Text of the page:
How To Apply Eye Cream Like A Professional: 6 Easy Steps + Expert Tricks
Upon first glance, applying eye cream seems like a simple process. Just tap and go, no? At least, that's how the professionals make it look, swiping at the delicate skin with expert-level precision. But, sigh, it's usually not that straightforward: Depending on your cream of choice, you may have to use it at different points of your routine to fully reap the de-puffing or brightening benefits. And if you smear on too much product? Hello, heavy, goopy eyelids.
Your eye area is the thinnest and most delicate skin on your face, the first to betray aging, dryness, or a night of poor sleep—all the more reason to make sure you apply your undereye products properly. So let's break it down, shall we? We tapped the experts on how to apply eye cream like a pro:
Step 1: Choose your product.
Arguably the most important part of applying eye cream—you need to be smart about your ingredients. After all, someone hoping to banish dark circles may need an entirely different product from someone trying to smooth out fine lines. The below list is nonexhaustive, but take a quick peek to determine which treatments are best for different under-eye concerns:
- Puffiness: For swollen eye bags, look for an eye cream with caffeine. Caffeine is a vasoconstrictor (it compresses blood vessels in the skin), which can help reduce flushing and inflammation—both of which can lead to puffiness. Banana extract is also a star ingredient: "The high level of potassium in bananas helps counteract the salt that leads to fluid retention," writes integrative medicine physician Bindiya Gandhi, M.D., about puffy eyes.
- Fine lines: For eye wrinkles and crow's feet, look for creams featuring algae (which can inhibit enzymes that break down collagen and help manage photoaging), antioxidants, and peptides. Stimulating collagen production helps keep the skin firm and taut, and antioxidant-rich ingredients help manage oxidative stress that can lead to fine lines.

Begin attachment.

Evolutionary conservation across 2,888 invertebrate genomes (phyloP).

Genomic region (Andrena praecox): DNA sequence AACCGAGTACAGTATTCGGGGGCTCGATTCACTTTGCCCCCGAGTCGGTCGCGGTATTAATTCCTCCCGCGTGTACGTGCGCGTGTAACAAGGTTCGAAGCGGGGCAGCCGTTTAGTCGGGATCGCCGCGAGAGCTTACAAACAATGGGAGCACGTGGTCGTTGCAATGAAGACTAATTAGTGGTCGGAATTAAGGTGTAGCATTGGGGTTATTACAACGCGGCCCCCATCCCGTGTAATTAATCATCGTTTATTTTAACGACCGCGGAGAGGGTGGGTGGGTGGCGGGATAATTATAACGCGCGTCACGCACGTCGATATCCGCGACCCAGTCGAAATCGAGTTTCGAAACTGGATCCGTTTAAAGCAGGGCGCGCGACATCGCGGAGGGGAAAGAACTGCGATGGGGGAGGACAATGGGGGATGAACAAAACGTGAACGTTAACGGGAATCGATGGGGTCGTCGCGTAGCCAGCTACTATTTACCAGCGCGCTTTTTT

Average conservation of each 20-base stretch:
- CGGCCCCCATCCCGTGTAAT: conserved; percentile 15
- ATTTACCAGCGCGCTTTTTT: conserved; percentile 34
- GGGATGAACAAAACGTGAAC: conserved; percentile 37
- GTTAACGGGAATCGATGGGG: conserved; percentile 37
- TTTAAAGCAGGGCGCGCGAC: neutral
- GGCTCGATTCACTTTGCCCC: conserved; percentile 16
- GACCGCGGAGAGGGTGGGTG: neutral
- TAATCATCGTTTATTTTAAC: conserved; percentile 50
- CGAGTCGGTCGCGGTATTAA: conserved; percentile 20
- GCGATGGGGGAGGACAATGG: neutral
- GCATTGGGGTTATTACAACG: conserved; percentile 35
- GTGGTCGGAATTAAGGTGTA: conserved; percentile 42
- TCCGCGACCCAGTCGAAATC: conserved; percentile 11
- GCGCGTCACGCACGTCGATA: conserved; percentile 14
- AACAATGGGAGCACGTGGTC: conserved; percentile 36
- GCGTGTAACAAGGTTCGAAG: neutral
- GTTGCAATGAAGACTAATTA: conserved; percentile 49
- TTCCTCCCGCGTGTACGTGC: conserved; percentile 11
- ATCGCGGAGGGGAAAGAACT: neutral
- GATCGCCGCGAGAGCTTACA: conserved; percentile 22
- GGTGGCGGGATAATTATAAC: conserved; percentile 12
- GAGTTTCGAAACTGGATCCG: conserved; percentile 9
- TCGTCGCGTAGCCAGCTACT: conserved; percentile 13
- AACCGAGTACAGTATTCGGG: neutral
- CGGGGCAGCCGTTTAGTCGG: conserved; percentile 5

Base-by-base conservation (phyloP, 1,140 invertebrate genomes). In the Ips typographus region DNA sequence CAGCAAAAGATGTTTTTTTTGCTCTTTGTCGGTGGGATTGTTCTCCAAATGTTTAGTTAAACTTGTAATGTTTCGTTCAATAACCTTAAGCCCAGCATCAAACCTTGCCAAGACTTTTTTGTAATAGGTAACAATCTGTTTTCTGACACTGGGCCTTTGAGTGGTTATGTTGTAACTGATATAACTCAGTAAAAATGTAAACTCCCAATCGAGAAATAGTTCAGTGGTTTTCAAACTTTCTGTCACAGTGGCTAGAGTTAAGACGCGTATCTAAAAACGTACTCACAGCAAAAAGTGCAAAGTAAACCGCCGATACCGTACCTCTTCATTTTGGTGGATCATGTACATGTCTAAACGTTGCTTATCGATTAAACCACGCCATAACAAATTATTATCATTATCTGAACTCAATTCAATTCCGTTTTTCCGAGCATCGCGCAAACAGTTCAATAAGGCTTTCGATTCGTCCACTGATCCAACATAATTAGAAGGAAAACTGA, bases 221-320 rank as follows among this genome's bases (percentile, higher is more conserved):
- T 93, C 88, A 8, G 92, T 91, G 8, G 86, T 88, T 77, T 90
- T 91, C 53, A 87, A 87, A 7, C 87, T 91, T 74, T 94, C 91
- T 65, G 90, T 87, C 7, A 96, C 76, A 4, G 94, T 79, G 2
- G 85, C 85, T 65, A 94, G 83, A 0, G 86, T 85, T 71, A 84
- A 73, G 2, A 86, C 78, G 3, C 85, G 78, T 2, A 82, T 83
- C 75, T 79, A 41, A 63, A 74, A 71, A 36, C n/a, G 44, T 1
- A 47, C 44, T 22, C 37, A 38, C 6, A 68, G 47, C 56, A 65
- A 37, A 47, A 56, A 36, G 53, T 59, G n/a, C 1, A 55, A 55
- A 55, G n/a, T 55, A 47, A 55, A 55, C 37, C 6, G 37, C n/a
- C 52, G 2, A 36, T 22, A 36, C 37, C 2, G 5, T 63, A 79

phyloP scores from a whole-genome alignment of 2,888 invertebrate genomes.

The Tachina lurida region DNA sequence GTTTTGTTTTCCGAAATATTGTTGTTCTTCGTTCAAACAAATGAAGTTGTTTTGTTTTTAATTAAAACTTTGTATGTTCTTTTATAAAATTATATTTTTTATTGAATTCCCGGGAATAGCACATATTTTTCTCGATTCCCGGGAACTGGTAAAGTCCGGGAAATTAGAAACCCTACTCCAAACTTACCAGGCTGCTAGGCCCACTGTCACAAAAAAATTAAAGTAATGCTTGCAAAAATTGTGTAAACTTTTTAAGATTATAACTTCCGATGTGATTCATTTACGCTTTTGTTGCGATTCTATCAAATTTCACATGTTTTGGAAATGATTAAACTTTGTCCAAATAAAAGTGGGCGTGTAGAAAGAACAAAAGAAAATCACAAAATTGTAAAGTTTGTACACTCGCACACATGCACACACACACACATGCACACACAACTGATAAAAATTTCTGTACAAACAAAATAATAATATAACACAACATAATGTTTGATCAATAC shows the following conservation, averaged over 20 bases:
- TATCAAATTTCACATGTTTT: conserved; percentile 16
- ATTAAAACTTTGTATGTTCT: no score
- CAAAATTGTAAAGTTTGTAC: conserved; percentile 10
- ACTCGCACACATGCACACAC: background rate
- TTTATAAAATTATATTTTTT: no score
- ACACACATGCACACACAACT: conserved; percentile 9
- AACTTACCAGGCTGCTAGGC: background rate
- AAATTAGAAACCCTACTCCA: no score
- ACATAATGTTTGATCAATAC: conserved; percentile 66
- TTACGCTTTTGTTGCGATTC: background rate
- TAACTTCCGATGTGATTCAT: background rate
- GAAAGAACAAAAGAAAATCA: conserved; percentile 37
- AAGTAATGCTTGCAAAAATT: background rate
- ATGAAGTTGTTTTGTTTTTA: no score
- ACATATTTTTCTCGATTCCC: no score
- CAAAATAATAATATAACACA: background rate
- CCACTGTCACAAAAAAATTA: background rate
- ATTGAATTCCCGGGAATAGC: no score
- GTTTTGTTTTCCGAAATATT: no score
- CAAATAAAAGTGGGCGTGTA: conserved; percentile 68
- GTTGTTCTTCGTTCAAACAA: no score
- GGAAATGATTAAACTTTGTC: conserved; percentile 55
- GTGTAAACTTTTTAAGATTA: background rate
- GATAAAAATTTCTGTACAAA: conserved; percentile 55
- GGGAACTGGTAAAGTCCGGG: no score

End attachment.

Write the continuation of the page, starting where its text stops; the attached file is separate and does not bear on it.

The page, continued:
- Dark circles: Brightening ingredients are top-notch for dark circles, like vitamin C, arbutin, kojic acid, or niacinamide. Caffeine also works wonders, as the ingredient (usually listed as green tea) also contains antioxidant properties that derms say "wake up" tired-looking skin.
- Dry skin: For flaking, irritation, or general dryness, load on the hydrating ingredients. Think hyaluronic acid, aloe, colloidal oat, squalane, and so on.
Of course, you can find an eye cream that folds ingredients from each category into one jam-packed product (see our list of favorites for more than a few). Just identify your main undereye concern and try to find those ingredients at the forefront of the formula.
Step 2: Know when to use it.
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One common question beauty experts receive: At what point do I add an eye cream to my skin care routine? Again, take a look at those ingredients! If your eye cream contains active ingredients (like caffeine, vitamin C, and the like), you should apply it on clean skin so said ingredients can do their job most effectively—a thin, serum-like eye cream can't penetrate past a thick glob of moisturizer.
On the other hand, if you have a creamy product on-hand to hydrate the undereye area, you can apply it after your serum, alongside your moisturizer. Tinted eye creams can go at the very end, as it's more of a skin-care/concealer hybrid.
Step 3: Use a pea-size amount.
Now, let's get into the actual application bit. A little goes a long way when it comes to eye cream—most experts recommend just a pea-size amount for the entire under-eye. "If you use too much, you can get the product into the eye itself," says Joanna Vargas, celebrity facialist and founder of Joanna Vargas Salons and Skin Care. "It can lead to irritation since that area is so sensitive."